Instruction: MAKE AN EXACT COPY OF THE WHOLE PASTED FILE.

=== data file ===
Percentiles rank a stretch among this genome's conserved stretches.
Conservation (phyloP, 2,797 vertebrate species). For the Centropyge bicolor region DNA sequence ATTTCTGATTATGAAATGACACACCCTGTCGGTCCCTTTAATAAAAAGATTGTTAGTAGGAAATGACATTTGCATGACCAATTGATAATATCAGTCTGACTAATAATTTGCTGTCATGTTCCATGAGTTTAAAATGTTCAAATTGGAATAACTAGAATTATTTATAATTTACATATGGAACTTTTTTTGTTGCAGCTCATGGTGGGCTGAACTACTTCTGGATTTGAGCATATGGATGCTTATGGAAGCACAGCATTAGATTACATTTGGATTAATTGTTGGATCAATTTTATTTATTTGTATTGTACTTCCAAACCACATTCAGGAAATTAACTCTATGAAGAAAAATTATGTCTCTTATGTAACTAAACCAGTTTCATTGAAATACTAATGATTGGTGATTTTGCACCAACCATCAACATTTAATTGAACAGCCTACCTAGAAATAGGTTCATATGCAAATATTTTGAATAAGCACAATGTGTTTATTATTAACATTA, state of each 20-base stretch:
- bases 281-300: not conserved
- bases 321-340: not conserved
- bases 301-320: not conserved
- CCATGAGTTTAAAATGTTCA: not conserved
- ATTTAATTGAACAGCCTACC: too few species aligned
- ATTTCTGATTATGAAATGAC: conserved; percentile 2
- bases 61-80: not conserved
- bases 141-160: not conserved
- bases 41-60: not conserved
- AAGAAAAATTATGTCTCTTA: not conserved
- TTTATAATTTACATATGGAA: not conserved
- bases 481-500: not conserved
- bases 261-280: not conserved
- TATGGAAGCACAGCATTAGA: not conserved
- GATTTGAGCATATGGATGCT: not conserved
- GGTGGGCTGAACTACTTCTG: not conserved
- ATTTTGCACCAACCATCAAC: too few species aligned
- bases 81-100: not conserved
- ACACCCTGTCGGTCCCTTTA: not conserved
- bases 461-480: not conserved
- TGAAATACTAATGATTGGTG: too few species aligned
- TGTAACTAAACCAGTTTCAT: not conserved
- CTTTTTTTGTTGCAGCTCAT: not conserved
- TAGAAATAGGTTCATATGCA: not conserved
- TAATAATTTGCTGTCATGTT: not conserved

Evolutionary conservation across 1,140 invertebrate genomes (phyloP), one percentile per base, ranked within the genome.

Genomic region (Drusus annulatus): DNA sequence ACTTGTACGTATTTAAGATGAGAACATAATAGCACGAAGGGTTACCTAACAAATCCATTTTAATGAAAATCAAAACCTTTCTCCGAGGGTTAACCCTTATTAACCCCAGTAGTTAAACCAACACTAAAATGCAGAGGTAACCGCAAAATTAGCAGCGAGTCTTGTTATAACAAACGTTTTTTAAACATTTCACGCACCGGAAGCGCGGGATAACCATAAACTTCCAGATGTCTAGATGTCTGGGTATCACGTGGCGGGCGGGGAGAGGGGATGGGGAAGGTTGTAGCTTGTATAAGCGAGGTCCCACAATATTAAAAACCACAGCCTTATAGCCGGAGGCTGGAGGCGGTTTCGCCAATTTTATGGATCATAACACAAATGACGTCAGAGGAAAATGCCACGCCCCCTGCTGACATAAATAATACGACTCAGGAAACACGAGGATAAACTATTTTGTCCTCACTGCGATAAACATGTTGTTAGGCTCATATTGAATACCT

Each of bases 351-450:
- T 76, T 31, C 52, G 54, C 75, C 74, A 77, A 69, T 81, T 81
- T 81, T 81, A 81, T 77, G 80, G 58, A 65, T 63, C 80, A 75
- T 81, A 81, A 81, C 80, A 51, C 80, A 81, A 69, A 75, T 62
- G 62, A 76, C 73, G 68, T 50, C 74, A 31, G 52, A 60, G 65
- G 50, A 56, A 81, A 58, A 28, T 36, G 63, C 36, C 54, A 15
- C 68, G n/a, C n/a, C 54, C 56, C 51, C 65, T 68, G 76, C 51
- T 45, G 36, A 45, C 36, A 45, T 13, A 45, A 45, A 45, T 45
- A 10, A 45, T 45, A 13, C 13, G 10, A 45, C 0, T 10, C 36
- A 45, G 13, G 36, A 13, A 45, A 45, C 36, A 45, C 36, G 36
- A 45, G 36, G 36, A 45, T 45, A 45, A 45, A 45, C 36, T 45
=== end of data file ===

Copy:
Percentiles rank a stretch among this genome's conserved stretches.
Conservation (phyloP, 2,797 vertebrate species). For the Centropyge bicolor region DNA sequence ATTTCTGATTATGAAATGACACACCCTGTCGGTCCCTTTAATAAAAAGATTGTTAGTAGGAAATGACATTTGCATGACCAATTGATAATATCAGTCTGACTAATAATTTGCTGTCATGTTCCATGAGTTTAAAATGTTCAAATTGGAATAACTAGAATTATTTATAATTTACATATGGAACTTTTTTTGTTGCAGCTCATGGTGGGCTGAACTACTTCTGGATTTGAGCATATGGATGCTTATGGAAGCACAGCATTAGATTACATTTGGATTAATTGTTGGATCAATTTTATTTATTTGTATTGTACTTCCAAACCACATTCAGGAAATTAACTCTATGAAGAAAAATTATGTCTCTTATGTAACTAAACCAGTTTCATTGAAATACTAATGATTGGTGATTTTGCACCAACCATCAACATTTAATTGAACAGCCTACCTAGAAATAGGTTCATATGCAAATATTTTGAATAAGCACAATGTGTTTATTATTAACATTA, state of each 20-base stretch:
- bases 281-300: not conserved
- bases 321-340: not conserved
- bases 301-320: not conserved
- CCATGAGTTTAAAATGTTCA: not conserved
- ATTTAATTGAACAGCCTACC: too few species aligned
- ATTTCTGATTATGAAATGAC: conserved; percentile 2
- bases 61-80: not conserved
- bases 141-160: not conserved
- bases 41-60: not conserved
- AAGAAAAATTATGTCTCTTA: not conserved
- TTTATAATTTACATATGGAA: not conserved
- bases 481-500: not conserved
- bases 261-280: not conserved
- TATGGAAGCACAGCATTAGA: not conserved
- GATTTGAGCATATGGATGCT: not conserved
- GGTGGGCTGAACTACTTCTG: not conserved
- ATTTTGCACCAACCATCAAC: too few species aligned
- bases 81-100: not conserved
- ACACCCTGTCGGTCCCTTTA: not conserved
- bases 461-480: not conserved
- TGAAATACTAATGATTGGTG: too few species aligned
- TGTAACTAAACCAGTTTCAT: not conserved
- CTTTTTTTGTTGCAGCTCAT: not conserved
- TAGAAATAGGTTCATATGCA: not conserved
- TAATAATTTGCTGTCATGTT: not conserved

Evolutionary conservation across 1,140 invertebrate genomes (phyloP), one percentile per base, ranked within the genome.

Genomic region (Drusus annulatus): DNA sequence ACTTGTACGTATTTAAGATGAGAACATAATAGCACGAAGGGTTACCTAACAAATCCATTTTAATGAAAATCAAAACCTTTCTCCGAGGGTTAACCCTTATTAACCCCAGTAGTTAAACCAACACTAAAATGCAGAGGTAACCGCAAAATTAGCAGCGAGTCTTGTTATAACAAACGTTTTTTAAACATTTCACGCACCGGAAGCGCGGGATAACCATAAACTTCCAGATGTCTAGATGTCTGGGTATCACGTGGCGGGCGGGGAGAGGGGATGGGGAAGGTTGTAGCTTGTATAAGCGAGGTCCCACAATATTAAAAACCACAGCCTTATAGCCGGAGGCTGGAGGCGGTTTCGCCAATTTTATGGATCATAACACAAATGACGTCAGAGGAAAATGCCACGCCCCCTGCTGACATAAATAATACGACTCAGGAAACACGAGGATAAACTATTTTGTCCTCACTGCGATAAACATGTTGTTAGGCTCATATTGAATACCT

Each of bases 351-450:
- T 76, T 31, C 52, G 54, C 75, C 74, A 77, A 69, T 81, T 81
- T 81, T 81, A 81, T 77, G 80, G 58, A 65, T 63, C 80, A 75
- T 81, A 81, A 81, C 80, A 51, C 80, A 81, A 69, A 75, T 62
- G 62, A 76, C 73, G 68, T 50, C 74, A 31, G 52, A 60, G 65
- G 50, A 56, A 81, A 58, A 28, T 36, G 63, C 36, C 54, A 15
- C 68, G n/a, C n/a, C 54, C 56, C 51, C 65, T 68, G 76, C 51
- T 45, G 36, A 45, C 36, A 45, T 13, A 45, A 45, A 45, T 45
- A 10, A 45, T 45, A 13, C 13, G 10, A 45, C 0, T 10, C 36
- A 45, G 13, G 36, A 13, A 45, A 45, C 36, A 45, C 36, G 36
- A 45, G 36, G 36, A 45, T 45, A 45, A 45, A 45, C 36, T 45